If there’s one thing that digital photography has no shortage of, it’s confusing vocabulary words. Aliasing, which is a common word in the world of digital everything (video games, CGI, photography), is one of those words that everyone has heard, but may not quite understand. And when it comes to digital photography, anti-aliasing is a common feature found on many digital cameras but is rarely explained. Don’t worry though because here we’ll explain it and it isn’t nearly as complicated as it sounds.
The Basics About Pixels
Most digital images are made up of square units known as pixels. If you take any of your digital photographs and zoom in a few times, you will notice that the closer you get, the more blocky the image appears. This blocky appearance is the result of the individual pixels becoming more pronounced as the digital image is increased in size.
Your camera’s resolution is directly related to the number of individual pixels it can capture in a given frame as is often referred to as the mega pixel value. The higher the resolution, the more pixels you get. The more pixels you have, the smoother the lines in your image. For example, think of a staircase where it looks blocky up close but as you move further away it looks more like a diagonal line. This is how pixels create shapes in an image.
The Basics About Aliasing
Aliasing refers to the edges of round or diagonal lines in your images, which are all made up of square pixels. When you see this pixels drawn rigidly and in only one color, the lines will look more noticeable and jagged. This may not be immediately visible if the pixel is surrounded by others of a similar color, but as the colors increase in contrast, the pixel will increase in visibility.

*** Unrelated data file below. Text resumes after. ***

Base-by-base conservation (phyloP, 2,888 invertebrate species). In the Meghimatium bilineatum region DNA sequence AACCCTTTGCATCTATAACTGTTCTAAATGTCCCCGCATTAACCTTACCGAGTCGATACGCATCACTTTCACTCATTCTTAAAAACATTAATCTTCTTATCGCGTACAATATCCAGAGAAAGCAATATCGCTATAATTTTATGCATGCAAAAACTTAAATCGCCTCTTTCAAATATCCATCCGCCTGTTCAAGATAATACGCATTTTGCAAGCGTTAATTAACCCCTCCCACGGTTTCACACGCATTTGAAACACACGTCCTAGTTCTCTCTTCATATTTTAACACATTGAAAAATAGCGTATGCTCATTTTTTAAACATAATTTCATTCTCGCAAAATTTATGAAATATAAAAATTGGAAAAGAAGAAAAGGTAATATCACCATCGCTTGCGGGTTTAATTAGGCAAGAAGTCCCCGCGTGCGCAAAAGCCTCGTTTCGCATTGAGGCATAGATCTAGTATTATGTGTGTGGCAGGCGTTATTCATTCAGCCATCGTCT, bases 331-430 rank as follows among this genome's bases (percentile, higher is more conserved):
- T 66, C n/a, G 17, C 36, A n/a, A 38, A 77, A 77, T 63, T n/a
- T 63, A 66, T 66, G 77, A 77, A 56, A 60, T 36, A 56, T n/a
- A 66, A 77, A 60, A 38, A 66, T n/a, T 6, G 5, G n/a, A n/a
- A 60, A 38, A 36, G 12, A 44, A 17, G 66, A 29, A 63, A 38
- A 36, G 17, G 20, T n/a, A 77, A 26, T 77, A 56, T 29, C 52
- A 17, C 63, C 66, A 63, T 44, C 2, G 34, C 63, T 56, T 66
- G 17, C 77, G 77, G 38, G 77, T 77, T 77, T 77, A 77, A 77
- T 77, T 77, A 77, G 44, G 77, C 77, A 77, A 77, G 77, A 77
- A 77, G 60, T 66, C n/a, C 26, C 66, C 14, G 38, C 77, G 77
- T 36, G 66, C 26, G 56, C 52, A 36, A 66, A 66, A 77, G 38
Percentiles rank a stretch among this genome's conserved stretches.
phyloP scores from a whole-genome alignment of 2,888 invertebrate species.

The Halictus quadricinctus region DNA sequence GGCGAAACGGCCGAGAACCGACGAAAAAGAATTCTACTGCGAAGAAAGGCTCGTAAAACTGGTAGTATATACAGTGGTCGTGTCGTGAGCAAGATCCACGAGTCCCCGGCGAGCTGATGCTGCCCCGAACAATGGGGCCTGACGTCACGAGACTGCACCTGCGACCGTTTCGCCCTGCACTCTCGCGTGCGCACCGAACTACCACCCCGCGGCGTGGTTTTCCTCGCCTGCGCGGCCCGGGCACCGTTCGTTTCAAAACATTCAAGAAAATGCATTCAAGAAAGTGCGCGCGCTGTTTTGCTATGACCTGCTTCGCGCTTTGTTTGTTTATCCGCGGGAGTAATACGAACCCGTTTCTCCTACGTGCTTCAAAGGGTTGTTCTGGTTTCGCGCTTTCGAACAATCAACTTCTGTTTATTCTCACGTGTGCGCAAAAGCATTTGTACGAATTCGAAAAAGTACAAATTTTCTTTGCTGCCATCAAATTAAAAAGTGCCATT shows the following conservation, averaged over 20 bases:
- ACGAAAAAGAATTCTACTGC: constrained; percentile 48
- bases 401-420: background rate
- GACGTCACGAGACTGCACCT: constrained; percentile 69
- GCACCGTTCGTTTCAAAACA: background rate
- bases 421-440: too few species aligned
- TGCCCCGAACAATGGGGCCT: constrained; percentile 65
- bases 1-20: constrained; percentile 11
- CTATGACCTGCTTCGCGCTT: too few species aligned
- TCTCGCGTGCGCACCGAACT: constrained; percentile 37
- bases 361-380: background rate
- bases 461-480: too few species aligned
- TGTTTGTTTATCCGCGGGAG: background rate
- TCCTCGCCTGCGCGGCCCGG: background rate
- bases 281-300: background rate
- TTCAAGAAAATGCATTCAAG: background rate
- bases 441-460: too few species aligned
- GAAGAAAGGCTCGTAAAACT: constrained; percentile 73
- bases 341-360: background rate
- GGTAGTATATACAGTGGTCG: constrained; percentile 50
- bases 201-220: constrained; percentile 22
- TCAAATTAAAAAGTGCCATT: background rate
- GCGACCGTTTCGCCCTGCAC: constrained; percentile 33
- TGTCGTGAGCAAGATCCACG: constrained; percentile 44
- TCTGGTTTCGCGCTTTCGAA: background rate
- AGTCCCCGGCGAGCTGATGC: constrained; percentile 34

Aliasing is not usually obvious unless an image has been taken at a very low resolution. Most modern digital cameras shoot at resolutions that make aliasing nearly unnoticeable to the naked eye, however it is easy to spot once these images have been blown up from their original size. All digital photographs have some level of aliasing, no matter how good the camera may be.
Anti-aliasing allows the colors at the edge of pixels to bleed into one another, creating a sort of blurred effect. It may sound counterintuitive, but blurring the edges of each individual pixel will result in sharper images with smoother lines and more natural color differentiation.
To test this out, take one of your digital images and reduce it in size. You will no doubt notice that as the size decreases, the lines of objects in the photograph will seem smoother. When the pixels in the picture get smaller, they become less noticeable. This is a similar effect to anti-aliasing – slightly blurring each pixel makes it stand out less and blend more smoothly into the image.
Most digital cameras come fully equipped with a built in anti-aliasing feature. Not only will anti-aliasing make your pictures look more natural, but it will also help to offset any loss of image quality caused by a lower resolution camera. Although it is always good idea to shoot at the highest resolution possible, anti-aliasing will help to make sure your images look great.
Although you may not have realized how important anti-aliasing was before, once you understand the impact on your pictures you won’t want to shoot without it. Anti-aliasing really helps to bridge the gap between expensive super high resolution cameras and the price of the average digital camera by eliminating the rough, jagged lines of aliasing. If your camera has an anti-aliasing function, make sure to always have it on and your pictures will certainly thank you.